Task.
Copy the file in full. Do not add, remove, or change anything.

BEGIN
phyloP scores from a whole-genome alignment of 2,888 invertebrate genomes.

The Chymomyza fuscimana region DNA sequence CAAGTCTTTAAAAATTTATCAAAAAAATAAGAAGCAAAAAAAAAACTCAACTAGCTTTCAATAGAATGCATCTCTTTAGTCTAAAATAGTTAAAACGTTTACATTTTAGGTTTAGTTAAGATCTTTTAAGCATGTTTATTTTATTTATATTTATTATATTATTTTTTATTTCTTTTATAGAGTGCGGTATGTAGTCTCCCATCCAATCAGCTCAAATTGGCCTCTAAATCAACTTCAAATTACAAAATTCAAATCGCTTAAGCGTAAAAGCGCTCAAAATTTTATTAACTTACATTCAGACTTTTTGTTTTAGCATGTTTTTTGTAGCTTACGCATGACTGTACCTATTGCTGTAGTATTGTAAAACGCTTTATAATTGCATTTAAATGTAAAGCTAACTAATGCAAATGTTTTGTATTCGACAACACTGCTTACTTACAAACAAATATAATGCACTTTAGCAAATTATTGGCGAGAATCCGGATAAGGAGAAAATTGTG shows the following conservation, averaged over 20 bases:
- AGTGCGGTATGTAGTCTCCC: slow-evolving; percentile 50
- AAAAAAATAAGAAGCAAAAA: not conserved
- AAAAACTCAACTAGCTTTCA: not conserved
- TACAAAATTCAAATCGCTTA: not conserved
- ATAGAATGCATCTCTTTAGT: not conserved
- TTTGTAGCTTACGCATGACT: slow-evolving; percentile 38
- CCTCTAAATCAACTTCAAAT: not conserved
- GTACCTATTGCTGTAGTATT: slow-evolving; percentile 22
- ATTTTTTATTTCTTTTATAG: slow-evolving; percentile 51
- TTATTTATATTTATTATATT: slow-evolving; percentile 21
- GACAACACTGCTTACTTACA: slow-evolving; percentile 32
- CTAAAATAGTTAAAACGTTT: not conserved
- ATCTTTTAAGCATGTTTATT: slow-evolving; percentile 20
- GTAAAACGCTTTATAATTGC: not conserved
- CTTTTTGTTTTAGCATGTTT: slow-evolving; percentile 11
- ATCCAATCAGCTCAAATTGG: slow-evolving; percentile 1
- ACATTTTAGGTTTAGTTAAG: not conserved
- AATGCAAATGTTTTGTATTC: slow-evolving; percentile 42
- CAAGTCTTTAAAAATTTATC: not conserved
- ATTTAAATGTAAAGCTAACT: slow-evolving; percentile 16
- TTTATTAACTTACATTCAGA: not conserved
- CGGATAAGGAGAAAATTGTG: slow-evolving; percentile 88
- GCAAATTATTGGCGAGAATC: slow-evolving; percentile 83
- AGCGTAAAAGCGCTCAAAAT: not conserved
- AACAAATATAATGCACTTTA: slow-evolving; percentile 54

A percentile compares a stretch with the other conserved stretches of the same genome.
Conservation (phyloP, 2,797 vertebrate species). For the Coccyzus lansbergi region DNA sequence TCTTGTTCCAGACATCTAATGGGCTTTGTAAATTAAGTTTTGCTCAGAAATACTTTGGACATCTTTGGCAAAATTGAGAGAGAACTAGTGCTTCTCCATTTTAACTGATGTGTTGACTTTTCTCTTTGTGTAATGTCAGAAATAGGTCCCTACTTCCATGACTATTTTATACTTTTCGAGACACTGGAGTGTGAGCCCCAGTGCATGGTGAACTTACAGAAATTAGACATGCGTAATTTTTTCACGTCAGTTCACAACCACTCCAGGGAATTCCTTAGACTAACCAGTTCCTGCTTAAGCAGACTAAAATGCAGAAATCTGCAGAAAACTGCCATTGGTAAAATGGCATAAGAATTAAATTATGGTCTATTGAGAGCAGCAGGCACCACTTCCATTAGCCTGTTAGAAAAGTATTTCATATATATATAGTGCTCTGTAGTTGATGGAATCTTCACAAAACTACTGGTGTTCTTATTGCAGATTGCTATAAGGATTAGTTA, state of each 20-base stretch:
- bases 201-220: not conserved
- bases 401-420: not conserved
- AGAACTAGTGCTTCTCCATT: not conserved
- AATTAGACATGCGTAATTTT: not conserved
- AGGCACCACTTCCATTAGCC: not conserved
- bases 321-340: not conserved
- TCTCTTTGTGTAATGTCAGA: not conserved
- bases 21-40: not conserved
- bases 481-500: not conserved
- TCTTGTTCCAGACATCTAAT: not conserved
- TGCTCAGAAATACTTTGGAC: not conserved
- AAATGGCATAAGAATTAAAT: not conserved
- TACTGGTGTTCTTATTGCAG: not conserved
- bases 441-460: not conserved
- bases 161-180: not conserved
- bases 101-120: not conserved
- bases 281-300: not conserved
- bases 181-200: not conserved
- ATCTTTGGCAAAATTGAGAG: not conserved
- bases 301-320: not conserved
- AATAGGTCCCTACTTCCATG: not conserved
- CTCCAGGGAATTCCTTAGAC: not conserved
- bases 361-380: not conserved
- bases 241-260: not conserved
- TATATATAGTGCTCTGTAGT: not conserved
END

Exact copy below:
phyloP scores from a whole-genome alignment of 2,888 invertebrate genomes.

The Chymomyza fuscimana region DNA sequence CAAGTCTTTAAAAATTTATCAAAAAAATAAGAAGCAAAAAAAAAACTCAACTAGCTTTCAATAGAATGCATCTCTTTAGTCTAAAATAGTTAAAACGTTTACATTTTAGGTTTAGTTAAGATCTTTTAAGCATGTTTATTTTATTTATATTTATTATATTATTTTTTATTTCTTTTATAGAGTGCGGTATGTAGTCTCCCATCCAATCAGCTCAAATTGGCCTCTAAATCAACTTCAAATTACAAAATTCAAATCGCTTAAGCGTAAAAGCGCTCAAAATTTTATTAACTTACATTCAGACTTTTTGTTTTAGCATGTTTTTTGTAGCTTACGCATGACTGTACCTATTGCTGTAGTATTGTAAAACGCTTTATAATTGCATTTAAATGTAAAGCTAACTAATGCAAATGTTTTGTATTCGACAACACTGCTTACTTACAAACAAATATAATGCACTTTAGCAAATTATTGGCGAGAATCCGGATAAGGAGAAAATTGTG shows the following conservation, averaged over 20 bases:
- AGTGCGGTATGTAGTCTCCC: slow-evolving; percentile 50
- AAAAAAATAAGAAGCAAAAA: not conserved
- AAAAACTCAACTAGCTTTCA: not conserved
- TACAAAATTCAAATCGCTTA: not conserved
- ATAGAATGCATCTCTTTAGT: not conserved
- TTTGTAGCTTACGCATGACT: slow-evolving; percentile 38
- CCTCTAAATCAACTTCAAAT: not conserved
- GTACCTATTGCTGTAGTATT: slow-evolving; percentile 22
- ATTTTTTATTTCTTTTATAG: slow-evolving; percentile 51
- TTATTTATATTTATTATATT: slow-evolving; percentile 21
- GACAACACTGCTTACTTACA: slow-evolving; percentile 32
- CTAAAATAGTTAAAACGTTT: not conserved
- ATCTTTTAAGCATGTTTATT: slow-evolving; percentile 20
- GTAAAACGCTTTATAATTGC: not conserved
- CTTTTTGTTTTAGCATGTTT: slow-evolving; percentile 11
- ATCCAATCAGCTCAAATTGG: slow-evolving; percentile 1
- ACATTTTAGGTTTAGTTAAG: not conserved
- AATGCAAATGTTTTGTATTC: slow-evolving; percentile 42
- CAAGTCTTTAAAAATTTATC: not conserved
- ATTTAAATGTAAAGCTAACT: slow-evolving; percentile 16
- TTTATTAACTTACATTCAGA: not conserved
- CGGATAAGGAGAAAATTGTG: slow-evolving; percentile 88
- GCAAATTATTGGCGAGAATC: slow-evolving; percentile 83
- AGCGTAAAAGCGCTCAAAAT: not conserved
- AACAAATATAATGCACTTTA: slow-evolving; percentile 54

A percentile compares a stretch with the other conserved stretches of the same genome.
Conservation (phyloP, 2,797 vertebrate species). For the Coccyzus lansbergi region DNA sequence TCTTGTTCCAGACATCTAATGGGCTTTGTAAATTAAGTTTTGCTCAGAAATACTTTGGACATCTTTGGCAAAATTGAGAGAGAACTAGTGCTTCTCCATTTTAACTGATGTGTTGACTTTTCTCTTTGTGTAATGTCAGAAATAGGTCCCTACTTCCATGACTATTTTATACTTTTCGAGACACTGGAGTGTGAGCCCCAGTGCATGGTGAACTTACAGAAATTAGACATGCGTAATTTTTTCACGTCAGTTCACAACCACTCCAGGGAATTCCTTAGACTAACCAGTTCCTGCTTAAGCAGACTAAAATGCAGAAATCTGCAGAAAACTGCCATTGGTAAAATGGCATAAGAATTAAATTATGGTCTATTGAGAGCAGCAGGCACCACTTCCATTAGCCTGTTAGAAAAGTATTTCATATATATATAGTGCTCTGTAGTTGATGGAATCTTCACAAAACTACTGGTGTTCTTATTGCAGATTGCTATAAGGATTAGTTA, state of each 20-base stretch:
- bases 201-220: not conserved
- bases 401-420: not conserved
- AGAACTAGTGCTTCTCCATT: not conserved
- AATTAGACATGCGTAATTTT: not conserved
- AGGCACCACTTCCATTAGCC: not conserved
- bases 321-340: not conserved
- TCTCTTTGTGTAATGTCAGA: not conserved
- bases 21-40: not conserved
- bases 481-500: not conserved
- TCTTGTTCCAGACATCTAAT: not conserved
- TGCTCAGAAATACTTTGGAC: not conserved
- AAATGGCATAAGAATTAAAT: not conserved
- TACTGGTGTTCTTATTGCAG: not conserved
- bases 441-460: not conserved
- bases 161-180: not conserved
- bases 101-120: not conserved
- bases 281-300: not conserved
- bases 181-200: not conserved
- ATCTTTGGCAAAATTGAGAG: not conserved
- bases 301-320: not conserved
- AATAGGTCCCTACTTCCATG: not conserved
- CTCCAGGGAATTCCTTAGAC: not conserved
- bases 361-380: not conserved
- bases 241-260: not conserved
- TATATATAGTGCTCTGTAGT: not conserved